Genderquake

It is generally agreed that there have been limited choices of employment for most women outside the home throughout the last few centuries.

Considering some of these opportunities, it seems that in the textiles industry women’s work was to programme the looms with punched cards, but it was also a woman who saw this and realised that this binary code was perfect for programming computers.

In offices around the world women’s typing was supposed to be intended only for the eyes of men, the bosses.  However the development of new techniques by Pitman and Gregg made shorthand a private female code, another language, another code.

In the production of miniature components women were small, weak and powerless but it was their hands that were more agile, dexterous and best suited to micro processing thus replacing men on the factory floor.

As it turns out, women have not merely had a minor part to play in the emergence of digital machines.  When computers were vast systems of transistors and valves which needed to be coaxed into action, it was women who turned them on.  When computers became the miniaturised circuits of silicon chips, it was women who assembled them.  Theirs is not a subsidiary role because when computers were virtually real machines it was a woman who wrote the software on which they ran.

Often called the first computer programmer Ada Lovelace was undoubtedly an interesting character. The question is still open for debate, was she a promiscuous, spoilt society heiress or a gifted mathematician and original thinker?  Some (man) called her not only irrelevant but delusional – I can’t remember his name now.

As the brilliant daughter of Lord Byron, her mother feared that Ada would inherit her father’s volatile ‘poetic’ temperament, so she raised her under a strict regimen of science, logic, and mathematics. Ada had a fascination with machines from childhood, designing fanciful boats and steam flying machines, and poring over the diagrams of the new inventions of the Industrial Revolution that filled the scientific magazines of the time.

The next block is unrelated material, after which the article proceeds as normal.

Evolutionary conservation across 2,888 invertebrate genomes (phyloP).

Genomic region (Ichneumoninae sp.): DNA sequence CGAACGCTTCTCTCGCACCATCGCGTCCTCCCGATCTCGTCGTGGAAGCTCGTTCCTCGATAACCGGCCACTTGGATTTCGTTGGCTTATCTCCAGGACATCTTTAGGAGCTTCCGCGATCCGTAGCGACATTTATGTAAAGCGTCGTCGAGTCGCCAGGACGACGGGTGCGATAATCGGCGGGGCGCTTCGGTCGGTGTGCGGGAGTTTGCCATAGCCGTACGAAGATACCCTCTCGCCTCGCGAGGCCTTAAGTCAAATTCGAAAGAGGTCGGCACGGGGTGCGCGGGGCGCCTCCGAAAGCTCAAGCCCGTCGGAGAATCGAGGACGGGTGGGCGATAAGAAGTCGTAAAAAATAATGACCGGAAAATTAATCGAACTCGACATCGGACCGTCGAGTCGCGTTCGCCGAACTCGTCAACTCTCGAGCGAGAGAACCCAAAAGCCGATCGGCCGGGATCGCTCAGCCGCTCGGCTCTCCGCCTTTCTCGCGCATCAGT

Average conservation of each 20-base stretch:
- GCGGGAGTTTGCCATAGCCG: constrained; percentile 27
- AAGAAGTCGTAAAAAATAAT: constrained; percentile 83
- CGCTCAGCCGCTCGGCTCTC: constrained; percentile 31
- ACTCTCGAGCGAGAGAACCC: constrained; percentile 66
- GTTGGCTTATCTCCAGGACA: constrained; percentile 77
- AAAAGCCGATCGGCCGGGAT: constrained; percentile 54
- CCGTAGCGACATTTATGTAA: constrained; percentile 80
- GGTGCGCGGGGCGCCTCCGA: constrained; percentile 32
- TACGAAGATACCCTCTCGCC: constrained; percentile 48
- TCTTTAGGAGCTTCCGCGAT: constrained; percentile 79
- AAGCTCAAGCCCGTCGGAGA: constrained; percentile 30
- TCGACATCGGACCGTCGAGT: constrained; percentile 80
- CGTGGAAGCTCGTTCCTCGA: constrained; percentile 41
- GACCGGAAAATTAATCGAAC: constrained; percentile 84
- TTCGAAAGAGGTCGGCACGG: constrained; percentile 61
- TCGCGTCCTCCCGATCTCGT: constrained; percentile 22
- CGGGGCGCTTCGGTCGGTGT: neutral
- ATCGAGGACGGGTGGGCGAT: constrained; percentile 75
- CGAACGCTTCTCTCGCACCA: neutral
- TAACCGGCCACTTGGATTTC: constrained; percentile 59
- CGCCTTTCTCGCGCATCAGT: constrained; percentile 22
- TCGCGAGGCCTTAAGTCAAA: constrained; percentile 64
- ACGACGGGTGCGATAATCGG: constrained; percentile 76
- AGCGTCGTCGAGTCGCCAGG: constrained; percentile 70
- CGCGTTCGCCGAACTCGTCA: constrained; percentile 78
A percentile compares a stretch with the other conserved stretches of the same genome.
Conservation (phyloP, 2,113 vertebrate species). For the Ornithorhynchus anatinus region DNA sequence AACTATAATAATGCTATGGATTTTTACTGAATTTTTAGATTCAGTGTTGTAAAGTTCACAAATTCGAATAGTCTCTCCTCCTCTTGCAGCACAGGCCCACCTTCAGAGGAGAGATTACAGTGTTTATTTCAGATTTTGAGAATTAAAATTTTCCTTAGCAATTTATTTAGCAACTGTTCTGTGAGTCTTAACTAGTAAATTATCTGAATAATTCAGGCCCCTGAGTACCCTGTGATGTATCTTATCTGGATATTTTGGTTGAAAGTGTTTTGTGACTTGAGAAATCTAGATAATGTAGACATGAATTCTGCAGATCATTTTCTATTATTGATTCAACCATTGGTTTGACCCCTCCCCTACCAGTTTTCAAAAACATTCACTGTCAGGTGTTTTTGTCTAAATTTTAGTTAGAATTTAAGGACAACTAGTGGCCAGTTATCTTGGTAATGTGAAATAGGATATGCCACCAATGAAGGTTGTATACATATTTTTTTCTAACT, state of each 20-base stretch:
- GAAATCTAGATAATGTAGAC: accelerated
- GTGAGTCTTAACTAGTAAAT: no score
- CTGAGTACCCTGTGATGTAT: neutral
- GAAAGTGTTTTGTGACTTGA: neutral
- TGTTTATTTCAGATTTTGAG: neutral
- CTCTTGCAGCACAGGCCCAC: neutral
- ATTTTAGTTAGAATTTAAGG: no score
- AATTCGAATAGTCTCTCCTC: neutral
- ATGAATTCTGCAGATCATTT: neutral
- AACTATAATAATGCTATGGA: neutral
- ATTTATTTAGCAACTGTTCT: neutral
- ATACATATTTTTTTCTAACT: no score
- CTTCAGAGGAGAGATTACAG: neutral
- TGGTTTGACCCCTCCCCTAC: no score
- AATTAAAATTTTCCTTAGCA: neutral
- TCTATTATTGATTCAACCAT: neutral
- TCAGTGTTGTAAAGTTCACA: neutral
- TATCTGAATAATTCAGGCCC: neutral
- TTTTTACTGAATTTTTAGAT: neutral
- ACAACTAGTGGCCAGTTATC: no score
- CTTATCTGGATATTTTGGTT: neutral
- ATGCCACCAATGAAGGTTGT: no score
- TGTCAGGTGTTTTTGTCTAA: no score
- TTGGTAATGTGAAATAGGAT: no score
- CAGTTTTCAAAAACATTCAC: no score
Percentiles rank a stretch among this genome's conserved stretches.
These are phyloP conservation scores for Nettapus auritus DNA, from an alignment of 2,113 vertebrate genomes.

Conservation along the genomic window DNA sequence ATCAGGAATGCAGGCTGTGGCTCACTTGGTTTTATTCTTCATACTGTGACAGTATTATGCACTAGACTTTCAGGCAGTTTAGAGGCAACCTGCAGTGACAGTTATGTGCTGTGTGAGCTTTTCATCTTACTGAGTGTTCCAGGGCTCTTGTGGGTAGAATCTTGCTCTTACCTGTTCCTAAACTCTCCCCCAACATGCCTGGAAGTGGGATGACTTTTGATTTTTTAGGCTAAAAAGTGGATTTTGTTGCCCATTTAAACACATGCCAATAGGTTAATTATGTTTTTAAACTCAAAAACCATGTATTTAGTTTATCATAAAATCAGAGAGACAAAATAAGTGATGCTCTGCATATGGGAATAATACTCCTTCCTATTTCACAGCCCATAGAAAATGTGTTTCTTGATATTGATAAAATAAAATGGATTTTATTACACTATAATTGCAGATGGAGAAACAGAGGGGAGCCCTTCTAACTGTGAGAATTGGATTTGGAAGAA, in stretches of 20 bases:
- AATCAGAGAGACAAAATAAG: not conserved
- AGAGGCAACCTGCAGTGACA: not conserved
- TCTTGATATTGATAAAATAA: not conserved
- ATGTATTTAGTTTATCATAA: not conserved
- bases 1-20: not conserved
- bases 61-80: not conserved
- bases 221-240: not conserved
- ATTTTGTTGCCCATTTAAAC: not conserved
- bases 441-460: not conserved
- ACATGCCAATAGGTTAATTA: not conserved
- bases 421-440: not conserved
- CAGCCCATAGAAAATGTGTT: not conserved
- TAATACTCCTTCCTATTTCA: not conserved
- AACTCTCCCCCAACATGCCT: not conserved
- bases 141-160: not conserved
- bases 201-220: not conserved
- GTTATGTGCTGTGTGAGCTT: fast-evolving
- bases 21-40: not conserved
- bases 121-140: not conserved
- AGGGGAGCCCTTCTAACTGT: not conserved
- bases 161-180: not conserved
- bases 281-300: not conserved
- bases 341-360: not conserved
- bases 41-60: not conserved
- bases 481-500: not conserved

In correspondence with Charles Babbage, who was working on the ideas for a machine that is now recognised as a forerunner of the modern computer, Ada demonstrated her gift for mathematics and was described by him as “the enchantress of numbers”.  She was introduced to him by another female scientist famous in her day, the mathematician Mary Somerville, who mentored Ada during her relatively short life.

Babbage was impressed by the mathematical skills Ada possessed and invited her to make notes and translate a piece in Italian written by Luigi Menabrea describing Babbage’s ‘analytical engine’, so that it could be published in England.  Her footnotes include what is recognised as the first algorithm intended to be processed by a machine, while she also speculated on its future ability to create graphics and complex music.

She must have inherited some of her Father’s brilliant poeticism, however, as she also developed a vision of the capability of computers to go beyond mere calculating or number-crunching while others, including Babbage himself, focused only on those capabilities.  Her mind-set of “poetical science” led her to ask basic questions about the Analytical Engine examining how individuals and society relate to technology as a collaborative tool.  Maybe she was just more practically prescient than the focused men around her?

Her lasting legacy as role model for girls and young women considering careers in technology is remembered on Ada Lovelace Day (this year it’s on 14th October 2014) which is dedicated to the celebration of the achievements of women in science and technology.

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